‘* * * Over strong dissents, these laws were held to invade liberty of speech, press and religion in violation of the First and Fourteenth Amendments. Today a new majority adopts the position of the former dissenters and sustains a city ordinance forbidding door-to-door solicitation of subscriptions to the Saturday Evening Post, * * *. Since this decision cannot be reconciled with the Jones, Murdock and Martin v. Struthers [319 U.S. 141, 63 S.Ct. 862, 87 L.Ed. 1313] cases, it seems to me that good judicial practice calls for their forthright overruling. * * *’
As will be noted, none of the cases cited by defendant deals with a business license imposed upon the press. Plaintiff has cited authority directly dealing with that subject. Section 37101 of the Government Code provides:
‘The legislative body may license, for revenue and regulation, and fix the license tax upon, every kind of lawful business transacted in the city, including shows, exhibitions, and games. * * *’
There is ample authority to the effect that newspapers and the business of newspaper publication are not made exempt from the ordinary forms of taxes for the support of local government by the provisions of the First and Fourteenth Amendments to the Constitution of the United States. Grosjean v. American Press Co., supra; Tampa Times Co. v. City of Tampa, Fla., 29 So.2d 368, Id., 332 U.S. 749, 68 S.Ct. 69, 92 L.Ed. 336.
The principal question here involved appears to be of first impression in the State of California. However, license taxes similar to the tax here in question and imposed upon the press have been upheld by the courts of other states as not in violation of the constitutional guarantee of freedom of the press. Among the cases decided are In re Jager, 1888, 29 S.C. 438, 7 S.E. 605, 609, wherein a criminal action was brought against one John McElree, charged with publishing a newspaper without having first procured a license, in violation of the municipal business license tax ordinance. The defendant was found guilty and appealed. The Supreme Court of South Carolina sustained the conviction and said:
‘But we cannot see that a tax on the business of publishing a newspaper is any more an abridgement of the liberty of the press than a tax on the office, type, and other material used in the business.’
In City of Norfolk v. Norfolk Landmark Publishing Co., 1898, 95 Va. 564, 28 S.E. 959, but court had before it a municipal ordinance imposing a business license tax upon every person engaged in the publication of a newspaper. The amount of the tax was not stated. The court held the ordinance valid, not an abridgment of the freedom of the press, and said, 28 S.E. at page 960:
‘The guaranties of the constitution and bill of rights in favor of the freedom of the press, freedom of speech, and personal liberty, were never intended to restrict the right of taxation for the support of the government. If these guaranties did restrict the power of taxation, the government would soon be insolvent, and powerless to furnish the protection claimed.’
In Giragi v. Moore, 48 Ariz. 33, 64 P.2d 819, 110 A.L.R. 314, appeal dismissed in 301 U.S. 670, 57 S.Ct. 946, 81 L.Ed. 1334, plaintiffs brought suit for declaratory relief as to the Arizona Excise Revenue Act of 1935, and challenged the constitutionality of the act upon the grounds here mentioned. The court held that the tax was a general sales tax law levying a one percent tax upon the sales or gross income of practically every business or concern engaged in selling merchandise or services in the State of Arizona, including newspaper publications. The court held the act constitutional and the tax valid. See, also, Arizona Pub. Co. v. O'Neil, D.C., 22 F.Supp. 117, affirmed 1938, 304 U.S. 543, 58 S.Ct. 950, 82 L.Ed. 1518.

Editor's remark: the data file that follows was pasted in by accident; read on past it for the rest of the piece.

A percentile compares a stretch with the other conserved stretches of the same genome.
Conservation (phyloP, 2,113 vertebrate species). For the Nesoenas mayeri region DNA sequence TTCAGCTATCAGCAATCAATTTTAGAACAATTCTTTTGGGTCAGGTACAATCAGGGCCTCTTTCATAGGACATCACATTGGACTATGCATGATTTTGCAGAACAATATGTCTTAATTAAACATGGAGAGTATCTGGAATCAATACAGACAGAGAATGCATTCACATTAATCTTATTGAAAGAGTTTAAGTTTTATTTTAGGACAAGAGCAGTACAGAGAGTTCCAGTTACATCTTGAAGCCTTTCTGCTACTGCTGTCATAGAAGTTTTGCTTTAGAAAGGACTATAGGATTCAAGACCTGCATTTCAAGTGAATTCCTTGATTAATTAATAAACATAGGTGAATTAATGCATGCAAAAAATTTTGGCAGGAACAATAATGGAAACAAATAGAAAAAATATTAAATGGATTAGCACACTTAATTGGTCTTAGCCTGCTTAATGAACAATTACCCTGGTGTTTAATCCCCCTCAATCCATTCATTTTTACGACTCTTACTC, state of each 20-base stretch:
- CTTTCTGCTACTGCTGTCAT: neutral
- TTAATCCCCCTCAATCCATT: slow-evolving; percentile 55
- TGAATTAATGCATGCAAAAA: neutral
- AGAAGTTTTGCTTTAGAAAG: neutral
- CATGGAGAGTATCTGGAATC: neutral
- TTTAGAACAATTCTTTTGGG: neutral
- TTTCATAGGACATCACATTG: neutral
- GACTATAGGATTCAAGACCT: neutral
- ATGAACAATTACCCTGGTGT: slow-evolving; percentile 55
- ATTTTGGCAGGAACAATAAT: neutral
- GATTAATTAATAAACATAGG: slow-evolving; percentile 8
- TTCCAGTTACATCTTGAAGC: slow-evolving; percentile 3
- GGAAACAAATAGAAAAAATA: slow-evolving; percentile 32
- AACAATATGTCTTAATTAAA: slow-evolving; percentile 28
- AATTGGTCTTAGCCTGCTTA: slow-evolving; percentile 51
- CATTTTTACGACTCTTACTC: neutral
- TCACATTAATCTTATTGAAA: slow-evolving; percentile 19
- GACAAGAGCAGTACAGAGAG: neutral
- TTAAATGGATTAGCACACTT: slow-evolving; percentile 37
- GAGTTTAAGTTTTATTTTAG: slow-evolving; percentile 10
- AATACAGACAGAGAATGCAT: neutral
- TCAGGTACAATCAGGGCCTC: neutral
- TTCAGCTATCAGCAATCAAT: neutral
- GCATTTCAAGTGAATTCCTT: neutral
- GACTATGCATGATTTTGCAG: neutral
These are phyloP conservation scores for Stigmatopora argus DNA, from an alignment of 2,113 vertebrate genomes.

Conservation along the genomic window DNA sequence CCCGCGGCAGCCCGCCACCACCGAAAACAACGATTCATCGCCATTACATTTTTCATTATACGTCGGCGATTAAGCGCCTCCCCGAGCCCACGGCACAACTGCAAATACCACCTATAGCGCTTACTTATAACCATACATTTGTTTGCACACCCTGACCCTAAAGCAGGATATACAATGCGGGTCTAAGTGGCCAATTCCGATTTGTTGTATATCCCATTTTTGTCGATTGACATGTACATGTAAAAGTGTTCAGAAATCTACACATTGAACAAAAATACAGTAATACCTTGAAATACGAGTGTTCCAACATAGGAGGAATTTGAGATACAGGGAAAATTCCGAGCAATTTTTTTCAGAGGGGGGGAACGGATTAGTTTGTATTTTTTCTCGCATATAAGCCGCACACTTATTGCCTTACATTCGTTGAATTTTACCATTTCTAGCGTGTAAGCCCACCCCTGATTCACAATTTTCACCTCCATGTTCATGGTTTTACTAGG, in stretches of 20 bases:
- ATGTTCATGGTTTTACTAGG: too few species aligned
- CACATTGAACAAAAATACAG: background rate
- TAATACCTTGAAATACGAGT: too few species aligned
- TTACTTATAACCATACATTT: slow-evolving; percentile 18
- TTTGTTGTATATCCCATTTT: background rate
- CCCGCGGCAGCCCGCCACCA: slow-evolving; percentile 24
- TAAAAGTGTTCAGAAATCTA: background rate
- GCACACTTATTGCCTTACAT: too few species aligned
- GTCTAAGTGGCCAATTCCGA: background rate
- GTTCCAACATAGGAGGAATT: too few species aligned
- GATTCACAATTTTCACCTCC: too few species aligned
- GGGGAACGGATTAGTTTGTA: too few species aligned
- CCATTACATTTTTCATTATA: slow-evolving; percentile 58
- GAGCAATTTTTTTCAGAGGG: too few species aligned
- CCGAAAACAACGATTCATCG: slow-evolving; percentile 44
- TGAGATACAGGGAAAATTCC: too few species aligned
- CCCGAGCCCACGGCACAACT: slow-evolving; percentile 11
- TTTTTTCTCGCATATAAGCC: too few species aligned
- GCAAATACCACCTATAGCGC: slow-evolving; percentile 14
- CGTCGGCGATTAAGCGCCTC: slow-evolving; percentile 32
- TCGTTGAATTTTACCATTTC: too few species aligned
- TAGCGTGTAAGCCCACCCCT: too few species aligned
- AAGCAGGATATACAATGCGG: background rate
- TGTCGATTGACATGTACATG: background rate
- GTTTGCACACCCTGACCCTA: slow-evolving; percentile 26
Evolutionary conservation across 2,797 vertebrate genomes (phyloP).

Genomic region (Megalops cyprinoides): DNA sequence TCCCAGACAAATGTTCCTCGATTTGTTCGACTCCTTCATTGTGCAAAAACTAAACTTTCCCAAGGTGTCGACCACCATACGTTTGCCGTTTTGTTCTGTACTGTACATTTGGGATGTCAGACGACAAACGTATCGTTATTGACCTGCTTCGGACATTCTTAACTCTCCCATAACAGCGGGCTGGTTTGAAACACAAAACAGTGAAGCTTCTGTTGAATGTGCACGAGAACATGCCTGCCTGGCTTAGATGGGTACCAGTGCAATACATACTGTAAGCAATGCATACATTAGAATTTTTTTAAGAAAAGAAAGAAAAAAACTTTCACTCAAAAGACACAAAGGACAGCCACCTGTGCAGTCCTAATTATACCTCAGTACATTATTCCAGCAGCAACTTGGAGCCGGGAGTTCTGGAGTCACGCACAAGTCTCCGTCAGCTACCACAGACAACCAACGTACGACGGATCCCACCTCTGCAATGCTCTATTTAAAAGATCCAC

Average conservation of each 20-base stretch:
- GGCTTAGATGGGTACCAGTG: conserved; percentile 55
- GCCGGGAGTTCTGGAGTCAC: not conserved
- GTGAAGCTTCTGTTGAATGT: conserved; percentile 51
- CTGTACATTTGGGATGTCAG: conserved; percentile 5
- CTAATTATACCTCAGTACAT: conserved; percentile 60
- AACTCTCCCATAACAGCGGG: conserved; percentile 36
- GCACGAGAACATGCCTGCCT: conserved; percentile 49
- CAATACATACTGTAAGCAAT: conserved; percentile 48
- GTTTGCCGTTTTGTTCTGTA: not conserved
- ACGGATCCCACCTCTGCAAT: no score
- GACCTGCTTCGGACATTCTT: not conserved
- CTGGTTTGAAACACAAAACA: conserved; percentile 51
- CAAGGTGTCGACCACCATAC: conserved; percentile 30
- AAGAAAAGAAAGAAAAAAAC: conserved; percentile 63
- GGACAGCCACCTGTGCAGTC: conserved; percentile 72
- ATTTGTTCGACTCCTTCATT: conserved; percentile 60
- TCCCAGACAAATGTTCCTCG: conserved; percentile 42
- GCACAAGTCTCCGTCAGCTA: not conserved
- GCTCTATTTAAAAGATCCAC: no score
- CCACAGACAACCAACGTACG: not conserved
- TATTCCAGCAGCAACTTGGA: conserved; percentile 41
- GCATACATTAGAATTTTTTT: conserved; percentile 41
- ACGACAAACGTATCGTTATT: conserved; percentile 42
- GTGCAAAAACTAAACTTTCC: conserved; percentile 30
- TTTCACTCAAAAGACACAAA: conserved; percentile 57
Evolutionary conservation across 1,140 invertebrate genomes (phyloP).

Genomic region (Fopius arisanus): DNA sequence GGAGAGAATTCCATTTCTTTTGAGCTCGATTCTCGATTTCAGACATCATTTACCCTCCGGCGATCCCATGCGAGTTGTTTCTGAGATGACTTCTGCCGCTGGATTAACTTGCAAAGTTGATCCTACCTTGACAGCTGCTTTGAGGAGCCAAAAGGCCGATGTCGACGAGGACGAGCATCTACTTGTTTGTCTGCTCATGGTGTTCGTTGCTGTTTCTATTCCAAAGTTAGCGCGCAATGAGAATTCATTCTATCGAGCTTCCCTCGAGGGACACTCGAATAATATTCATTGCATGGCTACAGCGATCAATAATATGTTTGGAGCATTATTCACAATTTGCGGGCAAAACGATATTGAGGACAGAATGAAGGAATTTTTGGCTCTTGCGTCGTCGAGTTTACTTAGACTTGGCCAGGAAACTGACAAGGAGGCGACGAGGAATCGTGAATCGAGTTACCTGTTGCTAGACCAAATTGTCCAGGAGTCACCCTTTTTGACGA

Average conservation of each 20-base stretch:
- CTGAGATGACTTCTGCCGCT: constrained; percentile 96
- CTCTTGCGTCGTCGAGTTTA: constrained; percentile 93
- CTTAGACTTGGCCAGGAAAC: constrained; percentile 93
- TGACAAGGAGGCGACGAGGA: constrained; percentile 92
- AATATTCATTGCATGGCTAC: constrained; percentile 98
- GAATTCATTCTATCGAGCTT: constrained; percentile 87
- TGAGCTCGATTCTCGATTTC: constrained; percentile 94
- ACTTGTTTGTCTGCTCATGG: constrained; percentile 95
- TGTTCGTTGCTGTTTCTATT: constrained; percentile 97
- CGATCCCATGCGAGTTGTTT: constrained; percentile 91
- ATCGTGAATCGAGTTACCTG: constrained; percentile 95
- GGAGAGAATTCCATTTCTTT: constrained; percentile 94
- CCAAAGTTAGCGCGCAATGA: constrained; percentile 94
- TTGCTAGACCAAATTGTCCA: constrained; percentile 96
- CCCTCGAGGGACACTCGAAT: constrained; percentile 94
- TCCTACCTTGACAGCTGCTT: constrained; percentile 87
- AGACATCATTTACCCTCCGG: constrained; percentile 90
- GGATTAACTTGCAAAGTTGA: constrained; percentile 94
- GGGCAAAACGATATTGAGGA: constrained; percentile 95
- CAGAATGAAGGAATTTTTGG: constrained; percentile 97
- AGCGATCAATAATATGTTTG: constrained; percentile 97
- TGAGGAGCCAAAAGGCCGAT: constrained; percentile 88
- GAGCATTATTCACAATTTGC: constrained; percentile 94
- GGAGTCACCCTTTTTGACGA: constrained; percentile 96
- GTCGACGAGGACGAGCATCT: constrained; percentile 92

In Associated Press v. National Labor Relations Board, 1937, 301 U.S. 103, 57 S.Ct. 650, at page 656, 81 L.Ed. 953, the court said:
‘The business of the Associated Press is not immune from regulation because it is an agency of the press. The publisher of a newspaper has no special immunity from the application of general laws. * * * Like others he must pay equitable and non-discriminatory taxes on his business.’
In Reuben H. Donnelley Corporation v. City of Bellevue, 1940, 283 Ky. 152, 140 S.W.2d 1024, at page 1026, the court said:
‘The privilege of distributing advertising matter is available to any one paying the tax. True it is that a license is required. We construe the term, however, not in the sense of being a grant or permission but as descriptive of the tax and the document evidencing its payment.’ And further said:
‘If the right of the state or a municipal subdivision merely to exact a reasonable license tax for the privilege of carrying on the business of distributing advertising matter, or even of publishing a newspaper, for private profit, be denied as an abridgment of freedom of speech or press, then there is a clash with the fundamental social and political philosophy and constitutional mandate of equality of right and equality of burden. * * * The business of advertising possesses no virtue justifying immunity from the ordinary license or other taxes. Freedom of speech or publication does not authorize it.’
In Tampa Times Co. v. City of Tampa, supra, an ordinance imposed an annual business license tax upon newspapers, magazines and other periodicals or publications, based upon gross receipts, with a minimum tax of $10 per annum upon receipts from all sales and advertising, both wholesale and retail. The tax applied equally to all lines of business. There was no claim that the ordinance was arbitrary or harsh in nature. There the court held that the ordinance was one for revenue; that the question was one of whether or not a newspaper was immune from the burden of taxation to maintain government; and declared that it had no knowledge of any case where a newspaper had been held immune from all forms of taxation. The court stated that a tax in any form is a burden, yet that alone does not impair freedom of the press any more than an ad valorem tax will destroy freedom of speech. On Appeal to the Supreme Court of the United States, the action was dismissed for want of a substantial Federal question.
The phrase ‘power to tax is the power to destroy’ is without application to the issue here presented. There is no allegation or showing by defendant that the amount levied was arbitrary or harsh in nature, or oppressive or confiscatory, or that defendant's freedom to disseminate news and comment has been actually curtailed or abridged by the requirement that it shall pay a tax of $8 per quarter for publishing its newspaper. Nor is there any showing that the imposition of the tax was for the purpose of regulating defendant's business.
While the ordinary business tax here in issue is levied in form upon the privilege of engaging in or transacting business, it is, on its face and in fact, a tax for revenue purposes only, and does not grant or take away any right to do business, does not subject business to withdrawal or control by the city, is not regulatory in any manner, and in substance has been recognized and upheld by the weight of authority.
We conclude that a nondiscriminatory tax, levied upon the doing of business, for the sole purpose of maintaining the municipal government, without whose municipal services and protection the press could neither exist nor function, must be sustained as being within the purview and necessary implications of the Constitution and its amendments.
BARNARD, P. J., and MUSSELL, J., concur.